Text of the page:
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The Istro-Romanian language (Istro Romanian: Rumârește) is an Eastern Romance language, spoken in a few villages and hamlets in the peninsula of Istria in Croatia, as well as in diaspora, most notably in Italy, Sweden, Germany, Northern and Southern America, and Australia.

Vlășește, Rumârește, Rumêri-kuvinta (?)
Native toCroatia
Native speakers
300 (2007)[1]
L2 speakers: 1,100 (2007)[1]
Early form
Language codes
ISO 639-3ruo
Linguasphere51-AAD-a (varieties: 51-AAD-aa to -ab)

While its speakers call themselves Rumeri, Rumeni, they are also known as Vlachs, Rumunski, Ćići and Ćiribiri. The last two, used by ethnic Croats, originated as a disparaging nickname for the language, rather than its speakers.

Due to the fact that its speakers are estimated to be less than 500 (the "smallest ethnic group in Europe"), it is listed among languages that are "seriously endangered" in the UNESCO Red Book of Endangered Languages.[3]

It is also considered by some Romanian scholars as an idiosyncratic offshoot dialect of Romanian.[4]


Official statusEdit

Since 2010, the Croatian Constitution has recognized Istro-Romanians as one of 22 national minorities. However, because of its very small number of speakers, living in about eight minor hamlets and two considerable villages, notably Žejane and Šušnjevica, there is no public education or mass media in Istro-Romanian language.

The fate of the language is very uncertain; active speakers are fewer than 200, in addition to about 350 people who only understand it. Most important, there are only about 30 children who know it. Without urgent, effective and active international support, the language will probably become extinct in the next generation or two.

Recent historyEdit

There have been many significant challenges facing Istro-Romanians in preserving their language, culture and ethnic identity, including emigration from communism and migration to nearby cities and towns after World War II, when a peace treaty of February 10, 1947 transferred Istria from Italy (which had held it since World War I) and awarded it to Yugoslavia, the parent country of present-day Croatia and Slovenia, which divided Istria between themselves, while Italy still retained a small portion near Trieste.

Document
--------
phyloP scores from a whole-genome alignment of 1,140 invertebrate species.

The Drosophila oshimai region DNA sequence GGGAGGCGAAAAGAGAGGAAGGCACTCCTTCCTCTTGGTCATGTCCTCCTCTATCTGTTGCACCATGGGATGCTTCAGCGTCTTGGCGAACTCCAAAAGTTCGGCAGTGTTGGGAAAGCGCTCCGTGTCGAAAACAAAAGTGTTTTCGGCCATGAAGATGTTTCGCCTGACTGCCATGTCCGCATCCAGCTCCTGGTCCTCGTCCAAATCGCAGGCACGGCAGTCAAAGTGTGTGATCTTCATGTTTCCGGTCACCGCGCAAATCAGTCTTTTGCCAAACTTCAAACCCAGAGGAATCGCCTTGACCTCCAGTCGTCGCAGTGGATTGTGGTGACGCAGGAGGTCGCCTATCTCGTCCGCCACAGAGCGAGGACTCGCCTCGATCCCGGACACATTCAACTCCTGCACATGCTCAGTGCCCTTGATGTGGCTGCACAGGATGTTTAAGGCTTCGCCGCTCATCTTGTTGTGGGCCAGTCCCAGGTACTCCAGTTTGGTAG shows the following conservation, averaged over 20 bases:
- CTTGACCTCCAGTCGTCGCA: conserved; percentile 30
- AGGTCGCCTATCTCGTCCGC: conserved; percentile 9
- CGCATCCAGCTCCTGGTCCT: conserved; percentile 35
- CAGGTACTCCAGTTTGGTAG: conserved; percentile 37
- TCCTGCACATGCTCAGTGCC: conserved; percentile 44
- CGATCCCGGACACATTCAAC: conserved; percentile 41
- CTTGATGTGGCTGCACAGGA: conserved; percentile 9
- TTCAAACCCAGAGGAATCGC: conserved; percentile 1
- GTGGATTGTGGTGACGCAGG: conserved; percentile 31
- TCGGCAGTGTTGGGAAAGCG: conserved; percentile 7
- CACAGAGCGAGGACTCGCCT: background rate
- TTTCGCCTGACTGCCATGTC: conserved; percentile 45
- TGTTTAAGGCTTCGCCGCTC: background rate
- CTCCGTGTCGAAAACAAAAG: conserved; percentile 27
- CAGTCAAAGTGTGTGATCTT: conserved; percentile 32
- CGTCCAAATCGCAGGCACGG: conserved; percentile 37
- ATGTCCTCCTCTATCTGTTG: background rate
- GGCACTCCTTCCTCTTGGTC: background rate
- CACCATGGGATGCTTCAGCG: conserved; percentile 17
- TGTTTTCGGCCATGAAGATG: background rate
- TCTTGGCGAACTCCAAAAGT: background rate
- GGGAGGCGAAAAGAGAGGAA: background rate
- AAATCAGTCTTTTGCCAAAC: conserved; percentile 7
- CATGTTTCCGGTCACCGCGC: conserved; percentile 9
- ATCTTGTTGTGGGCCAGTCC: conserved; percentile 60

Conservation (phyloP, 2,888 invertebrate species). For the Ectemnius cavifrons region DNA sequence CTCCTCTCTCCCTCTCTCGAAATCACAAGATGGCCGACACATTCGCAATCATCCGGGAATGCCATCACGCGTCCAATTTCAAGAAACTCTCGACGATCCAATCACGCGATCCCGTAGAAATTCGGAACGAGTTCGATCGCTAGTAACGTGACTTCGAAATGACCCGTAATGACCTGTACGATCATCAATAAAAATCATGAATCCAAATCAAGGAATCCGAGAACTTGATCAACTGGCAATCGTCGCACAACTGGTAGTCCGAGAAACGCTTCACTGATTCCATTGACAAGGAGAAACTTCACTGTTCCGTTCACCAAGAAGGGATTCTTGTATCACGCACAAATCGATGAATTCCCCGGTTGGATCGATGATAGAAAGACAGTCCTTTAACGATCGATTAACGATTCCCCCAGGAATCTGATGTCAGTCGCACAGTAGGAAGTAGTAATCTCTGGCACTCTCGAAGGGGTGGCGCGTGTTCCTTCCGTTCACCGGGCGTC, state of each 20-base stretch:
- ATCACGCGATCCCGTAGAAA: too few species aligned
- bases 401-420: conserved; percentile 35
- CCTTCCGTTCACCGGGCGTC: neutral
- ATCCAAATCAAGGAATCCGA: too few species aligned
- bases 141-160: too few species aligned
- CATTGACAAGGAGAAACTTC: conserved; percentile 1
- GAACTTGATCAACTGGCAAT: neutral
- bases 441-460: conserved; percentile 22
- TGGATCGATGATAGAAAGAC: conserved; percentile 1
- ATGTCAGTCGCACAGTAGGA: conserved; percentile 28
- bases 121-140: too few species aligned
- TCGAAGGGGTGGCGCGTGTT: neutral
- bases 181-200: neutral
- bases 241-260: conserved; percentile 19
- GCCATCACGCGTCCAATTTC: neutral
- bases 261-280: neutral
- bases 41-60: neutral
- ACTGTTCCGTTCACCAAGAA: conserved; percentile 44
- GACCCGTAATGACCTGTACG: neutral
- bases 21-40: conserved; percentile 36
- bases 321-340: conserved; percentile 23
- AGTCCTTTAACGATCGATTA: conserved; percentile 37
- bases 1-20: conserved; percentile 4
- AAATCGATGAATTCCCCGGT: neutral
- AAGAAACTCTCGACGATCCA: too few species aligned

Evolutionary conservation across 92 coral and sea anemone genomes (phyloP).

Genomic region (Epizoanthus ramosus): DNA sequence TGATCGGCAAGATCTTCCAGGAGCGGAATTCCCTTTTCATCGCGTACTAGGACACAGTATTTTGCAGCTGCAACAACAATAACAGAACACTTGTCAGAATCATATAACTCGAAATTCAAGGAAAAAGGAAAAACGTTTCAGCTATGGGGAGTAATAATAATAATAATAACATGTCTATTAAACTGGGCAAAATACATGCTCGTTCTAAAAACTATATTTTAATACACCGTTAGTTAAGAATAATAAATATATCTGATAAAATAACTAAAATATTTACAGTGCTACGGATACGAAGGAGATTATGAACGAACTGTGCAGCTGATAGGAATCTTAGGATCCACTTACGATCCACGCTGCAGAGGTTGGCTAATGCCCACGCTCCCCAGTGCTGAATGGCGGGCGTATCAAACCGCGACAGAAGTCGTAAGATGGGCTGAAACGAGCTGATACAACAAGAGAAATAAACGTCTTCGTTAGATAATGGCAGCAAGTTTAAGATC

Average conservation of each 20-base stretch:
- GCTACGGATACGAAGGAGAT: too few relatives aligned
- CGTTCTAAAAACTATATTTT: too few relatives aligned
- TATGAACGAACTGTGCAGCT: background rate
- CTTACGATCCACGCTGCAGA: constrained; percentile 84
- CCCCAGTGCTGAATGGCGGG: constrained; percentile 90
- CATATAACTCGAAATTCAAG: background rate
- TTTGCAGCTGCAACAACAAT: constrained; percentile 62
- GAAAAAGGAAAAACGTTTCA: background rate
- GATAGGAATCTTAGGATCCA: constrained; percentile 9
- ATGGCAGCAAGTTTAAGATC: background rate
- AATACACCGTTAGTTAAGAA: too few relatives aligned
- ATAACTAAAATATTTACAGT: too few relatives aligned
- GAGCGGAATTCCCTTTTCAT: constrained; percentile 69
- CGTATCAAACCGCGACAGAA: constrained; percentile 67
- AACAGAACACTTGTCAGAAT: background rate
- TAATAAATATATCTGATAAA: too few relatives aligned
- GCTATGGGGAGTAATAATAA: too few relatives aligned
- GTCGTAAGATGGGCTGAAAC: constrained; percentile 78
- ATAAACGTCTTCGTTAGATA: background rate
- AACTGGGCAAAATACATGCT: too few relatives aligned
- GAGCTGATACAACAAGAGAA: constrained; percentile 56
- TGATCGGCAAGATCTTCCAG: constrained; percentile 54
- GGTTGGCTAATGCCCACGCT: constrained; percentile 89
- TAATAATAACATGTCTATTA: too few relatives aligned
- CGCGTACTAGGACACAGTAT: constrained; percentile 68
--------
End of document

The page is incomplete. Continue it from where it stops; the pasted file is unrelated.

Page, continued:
Before the 20th century, Istro-Romanian was spoken in a substantially broader part of northeastern Istria surrounding the Ćićarija mountain range (ancient Mons Carusadius). The Istro-Romanians now comprise two groups: the Ćići around Žejane (denoting the people on the north side of Mt. Učka) and the Vlahi around Šušnjevica (denoting the people on the south side of Mt. Učka (Monte Maggiore). However, apart from borrowings from other tongues which vary from village to village, their language is linguistically identical. There are also several hundred native speakers who live in the United States – not only in Queens, New York (as has been mistakenly believed by some),[5] but throughout the five boroughs of New York City, as well as in upstate New York and the neighboring states of New Jersey and Connecticut; there are also still native speakers in California. There are further groups of native speakers in Italy, Canada, Argentina, Bolivia, Chile, Peru, Venezuela, Sweden, and Australia.

The number of Istro-Romanian speakers has been reduced by their assimilation into other linguistic groups that were either already present or introduced by their respective new rulers of Istria: in the 1921 Italian census, there were 1,644 declared Istro-Romanian speakers in the area, while in 1926 Romanian scholar Sextil Pușcariu estimated their number to be closer to 3,000. Studies conducted in Istria in 1998 (?) by the Croatian linguist Kovačec revealed only 170 active speakers (but those counted presumably are only those still in villages where the language is actively spoken, thereby excluding those who moved to larger towns in Istria), most of them being bilingual (or trilingual), except for 27 children.